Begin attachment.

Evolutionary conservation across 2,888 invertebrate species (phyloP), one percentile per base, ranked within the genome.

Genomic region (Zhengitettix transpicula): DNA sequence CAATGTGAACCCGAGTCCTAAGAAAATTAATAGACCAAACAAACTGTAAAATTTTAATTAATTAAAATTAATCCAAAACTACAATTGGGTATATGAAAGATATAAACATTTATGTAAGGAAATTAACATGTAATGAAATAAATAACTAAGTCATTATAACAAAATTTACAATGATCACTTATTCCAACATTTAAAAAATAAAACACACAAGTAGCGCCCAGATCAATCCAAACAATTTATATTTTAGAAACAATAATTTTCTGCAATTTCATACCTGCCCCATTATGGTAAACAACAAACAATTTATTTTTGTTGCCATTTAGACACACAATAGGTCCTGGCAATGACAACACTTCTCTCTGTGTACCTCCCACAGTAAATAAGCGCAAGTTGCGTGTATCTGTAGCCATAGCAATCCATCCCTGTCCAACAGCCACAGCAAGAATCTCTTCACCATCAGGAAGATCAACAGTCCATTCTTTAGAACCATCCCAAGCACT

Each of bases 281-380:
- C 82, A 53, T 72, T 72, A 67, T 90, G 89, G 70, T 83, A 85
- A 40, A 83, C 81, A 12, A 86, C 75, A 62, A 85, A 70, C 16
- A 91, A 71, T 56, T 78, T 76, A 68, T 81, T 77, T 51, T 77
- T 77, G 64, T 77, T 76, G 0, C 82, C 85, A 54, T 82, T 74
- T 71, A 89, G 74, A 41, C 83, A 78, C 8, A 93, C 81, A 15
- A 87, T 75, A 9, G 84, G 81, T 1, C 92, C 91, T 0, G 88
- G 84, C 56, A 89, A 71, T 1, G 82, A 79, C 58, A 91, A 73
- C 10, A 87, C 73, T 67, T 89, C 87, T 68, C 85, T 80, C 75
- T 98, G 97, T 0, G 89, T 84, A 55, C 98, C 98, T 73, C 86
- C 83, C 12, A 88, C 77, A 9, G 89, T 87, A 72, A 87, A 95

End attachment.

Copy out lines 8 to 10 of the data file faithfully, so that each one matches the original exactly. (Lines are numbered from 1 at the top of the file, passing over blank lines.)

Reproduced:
- T 71, A 89, G 74, A 41, C 83, A 78, C 8, A 93, C 81, A 15
- A 87, T 75, A 9, G 84, G 81, T 1, C 92, C 91, T 0, G 88
- G 84, C 56, A 89, A 71, T 1, G 82, A 79, C 58, A 91, A 73